*free coverage for non-working cohabiting partners and children until they leave school or university. Free coverage when unemployed or retired.

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Re: NHS breaking point?

Post by lpm » Fri Apr 08, 2022 6:07 pm

jimbob wrote:
Fri Apr 08, 2022 4:48 pm
Fortunately my graph has those countries

https://data.oecd.org/chart/6FMr
2018 data
France 9.352%
Germany 9.672%
UK 7.775%

So I make that the UK is spending roughly 80%-83% of France or Germany in public spending
A huge gap to make up. And the insufficient 1.25% tax rise was slammed by both left and right.
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Re: NHS breaking point?

Post by Martin_B » Sat Apr 09, 2022 12:05 am

At the risk of a derail (and possibly worth a thread on it's own), but do any of the USian posters here know much about the Hawaiian healthcare system and whether it is seen as a good thing and economically sound, or a dangerous communist plot?

I understand (possibly erroneously) that emergency care in Hawaii is free (paid for in taxes, like the NHS) with aftercare being either free or private (presumably private gets you better standard of care).

This sounds more like the Australian healthcare system, which is like a BUPA'd up NHS system - emergency care is paid for, but you pay for pretty much everything else (including ambulances!) and then claim it back from your private health fund. But paying for a private healthcare cover also reduces your taxes (3% income tax if you have no cover, 1.5% income tax if you have private cover).
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Re: NHS breaking point?

Post by dyqik » Sat Apr 09, 2022 1:09 am

Martin_B wrote:
Sat Apr 09, 2022 12:05 am
At the risk of a derail (and possibly worth a thread on it's own), but do any of the USian posters here know much about the Hawaiian healthcare system and whether it is seen as a good thing and economically sound, or a dangerous communist plot?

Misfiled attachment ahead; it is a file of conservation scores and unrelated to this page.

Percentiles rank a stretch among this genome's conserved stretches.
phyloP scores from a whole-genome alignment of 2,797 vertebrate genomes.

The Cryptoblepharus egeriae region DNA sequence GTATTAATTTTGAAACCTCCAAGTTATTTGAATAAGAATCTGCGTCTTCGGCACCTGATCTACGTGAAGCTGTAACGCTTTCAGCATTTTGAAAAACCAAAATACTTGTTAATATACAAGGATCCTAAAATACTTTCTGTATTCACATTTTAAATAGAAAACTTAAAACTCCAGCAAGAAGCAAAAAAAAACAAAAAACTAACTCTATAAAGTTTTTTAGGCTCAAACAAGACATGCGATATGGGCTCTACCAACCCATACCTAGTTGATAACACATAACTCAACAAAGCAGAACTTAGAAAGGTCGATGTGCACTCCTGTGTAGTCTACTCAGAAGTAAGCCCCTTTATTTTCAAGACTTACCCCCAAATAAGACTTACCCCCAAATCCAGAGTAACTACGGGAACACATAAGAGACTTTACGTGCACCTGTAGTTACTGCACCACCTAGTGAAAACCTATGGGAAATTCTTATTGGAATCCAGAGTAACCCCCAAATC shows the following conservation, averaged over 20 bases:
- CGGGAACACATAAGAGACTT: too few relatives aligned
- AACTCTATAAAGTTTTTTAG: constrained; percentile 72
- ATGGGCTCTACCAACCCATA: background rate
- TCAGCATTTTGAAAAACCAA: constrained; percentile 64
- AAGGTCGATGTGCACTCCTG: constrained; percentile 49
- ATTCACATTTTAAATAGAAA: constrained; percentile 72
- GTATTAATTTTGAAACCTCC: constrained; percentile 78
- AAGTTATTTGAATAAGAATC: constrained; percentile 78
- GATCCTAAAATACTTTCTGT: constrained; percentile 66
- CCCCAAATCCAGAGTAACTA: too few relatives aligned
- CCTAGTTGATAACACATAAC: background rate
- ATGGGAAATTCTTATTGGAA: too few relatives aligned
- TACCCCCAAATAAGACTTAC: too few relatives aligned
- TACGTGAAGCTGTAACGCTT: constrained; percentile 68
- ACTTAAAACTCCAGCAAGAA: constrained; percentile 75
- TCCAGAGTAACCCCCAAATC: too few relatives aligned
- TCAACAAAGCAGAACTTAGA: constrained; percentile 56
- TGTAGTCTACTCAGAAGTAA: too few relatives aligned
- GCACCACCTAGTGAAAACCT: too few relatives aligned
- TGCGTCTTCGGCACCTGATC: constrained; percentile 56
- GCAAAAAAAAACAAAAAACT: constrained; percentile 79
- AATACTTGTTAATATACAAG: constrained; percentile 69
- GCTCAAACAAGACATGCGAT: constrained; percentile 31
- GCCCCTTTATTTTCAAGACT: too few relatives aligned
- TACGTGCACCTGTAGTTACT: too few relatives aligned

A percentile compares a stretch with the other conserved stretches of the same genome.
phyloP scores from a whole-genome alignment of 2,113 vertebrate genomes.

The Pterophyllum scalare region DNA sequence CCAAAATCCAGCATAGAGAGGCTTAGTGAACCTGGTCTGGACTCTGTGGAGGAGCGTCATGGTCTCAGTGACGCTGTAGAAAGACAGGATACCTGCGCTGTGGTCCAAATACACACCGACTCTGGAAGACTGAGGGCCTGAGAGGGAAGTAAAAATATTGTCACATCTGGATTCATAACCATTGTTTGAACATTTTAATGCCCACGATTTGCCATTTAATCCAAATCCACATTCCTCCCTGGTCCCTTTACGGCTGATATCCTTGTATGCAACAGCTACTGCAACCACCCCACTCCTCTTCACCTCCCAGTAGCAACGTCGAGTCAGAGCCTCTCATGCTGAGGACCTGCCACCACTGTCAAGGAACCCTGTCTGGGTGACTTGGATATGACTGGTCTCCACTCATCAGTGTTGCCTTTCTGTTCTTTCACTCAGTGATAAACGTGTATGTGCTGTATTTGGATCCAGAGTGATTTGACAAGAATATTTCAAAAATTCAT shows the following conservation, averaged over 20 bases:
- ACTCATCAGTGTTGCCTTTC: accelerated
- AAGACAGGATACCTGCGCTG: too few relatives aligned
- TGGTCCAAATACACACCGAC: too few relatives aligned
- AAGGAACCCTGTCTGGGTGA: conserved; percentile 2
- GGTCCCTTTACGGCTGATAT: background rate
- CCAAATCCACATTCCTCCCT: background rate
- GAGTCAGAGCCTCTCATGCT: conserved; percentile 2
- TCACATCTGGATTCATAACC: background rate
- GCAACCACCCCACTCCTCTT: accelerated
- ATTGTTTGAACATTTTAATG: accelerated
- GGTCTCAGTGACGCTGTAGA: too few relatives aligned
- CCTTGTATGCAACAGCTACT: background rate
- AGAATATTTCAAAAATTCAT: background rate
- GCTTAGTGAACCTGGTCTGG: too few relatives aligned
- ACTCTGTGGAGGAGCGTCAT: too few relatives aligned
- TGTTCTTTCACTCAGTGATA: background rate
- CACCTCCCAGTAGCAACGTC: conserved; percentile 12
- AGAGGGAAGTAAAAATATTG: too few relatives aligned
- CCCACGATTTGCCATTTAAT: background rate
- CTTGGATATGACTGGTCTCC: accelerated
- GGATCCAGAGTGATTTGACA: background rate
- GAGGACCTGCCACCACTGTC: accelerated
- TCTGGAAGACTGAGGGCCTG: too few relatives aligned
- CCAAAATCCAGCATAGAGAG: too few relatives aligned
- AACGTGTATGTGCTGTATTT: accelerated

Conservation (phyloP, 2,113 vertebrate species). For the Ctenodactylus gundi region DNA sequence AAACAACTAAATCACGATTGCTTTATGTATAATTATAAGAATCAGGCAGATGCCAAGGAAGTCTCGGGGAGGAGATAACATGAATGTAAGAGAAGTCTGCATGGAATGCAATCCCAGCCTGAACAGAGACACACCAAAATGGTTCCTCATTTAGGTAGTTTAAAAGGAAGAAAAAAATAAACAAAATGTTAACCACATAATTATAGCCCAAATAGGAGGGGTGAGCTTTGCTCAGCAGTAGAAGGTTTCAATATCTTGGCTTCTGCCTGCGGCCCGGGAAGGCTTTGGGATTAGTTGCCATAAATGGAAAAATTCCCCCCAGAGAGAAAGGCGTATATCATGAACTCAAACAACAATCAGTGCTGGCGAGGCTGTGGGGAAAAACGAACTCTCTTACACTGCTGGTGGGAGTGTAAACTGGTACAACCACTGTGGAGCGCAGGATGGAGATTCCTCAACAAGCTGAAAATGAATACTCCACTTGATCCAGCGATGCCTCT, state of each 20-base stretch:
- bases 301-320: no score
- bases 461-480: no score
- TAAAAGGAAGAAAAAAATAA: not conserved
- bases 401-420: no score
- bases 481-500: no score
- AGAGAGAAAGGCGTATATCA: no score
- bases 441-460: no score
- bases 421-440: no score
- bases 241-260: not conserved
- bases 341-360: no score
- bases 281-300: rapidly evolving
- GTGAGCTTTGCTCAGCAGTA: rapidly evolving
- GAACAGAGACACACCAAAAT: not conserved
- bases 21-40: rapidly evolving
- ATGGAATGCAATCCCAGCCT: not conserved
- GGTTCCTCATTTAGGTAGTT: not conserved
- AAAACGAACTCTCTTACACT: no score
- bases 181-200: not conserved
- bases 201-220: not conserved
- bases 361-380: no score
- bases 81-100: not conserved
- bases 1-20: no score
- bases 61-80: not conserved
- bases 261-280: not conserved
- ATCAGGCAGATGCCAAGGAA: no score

I understand (possibly erroneously) that emergency care in Hawaii is free (paid for in taxes, like the NHS) with aftercare being either free or private (presumably private gets you better standard of care).

This sounds more like the Australian healthcare system, which is like a BUPA'd up NHS system - emergency care is paid for, but you pay for pretty much everything else (including ambulances!) and then claim it back from your private health fund. But paying for a private healthcare cover also reduces your taxes (3% income tax if you have no cover, 1.5% income tax if you have private cover).
Depends who you are asking, I presume. Mitt Romney introduced an Obamacare like thing in Massachusetts several years before Obama ran for president, and it was and remains popular. Hawaii is slightly bluer than Massachusetts, so I expect that it's popular there.

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Re: NHS breaking point?

Post by Millennie Al » Sat Apr 09, 2022 3:22 am

IvanV wrote:
Thu Apr 07, 2022 8:42 am
Interestingly, I always thought that Ireland was a country where you have to pay for health care. The Irish have often told me that the NHS is a reason that many Northern Irish might vote against unification whatever community they come from. Yet the proportion of health care spending from public funds in Ireland isn't very much lower than in the UK - 73% vs 78%.
You were right. See https://en.wikipedia.org/wiki/Healthcar ... of_Ireland which says that free healthcare is provided to 31.9% of the population, with the rest expected to pay at least some of the cost of treatments. Non-mandatory insurance is available to cover these costs, and the average annual cost of basic (whatever that is) health insurance was €1,850 in 2017. From https://en.wikipedia.org/wiki/Health_in ... ted_States I find that workers' average insurance in 2009 was $4,824. And, that probably doesn't cover everything. The USA is a completely useless model for health insurance. The Irish system sounds very like what applies to dentistry in the UK - poorer people get free treatment, while richer people have to pay for themselves, but have the option to get private insurance instead of paying everything as needed.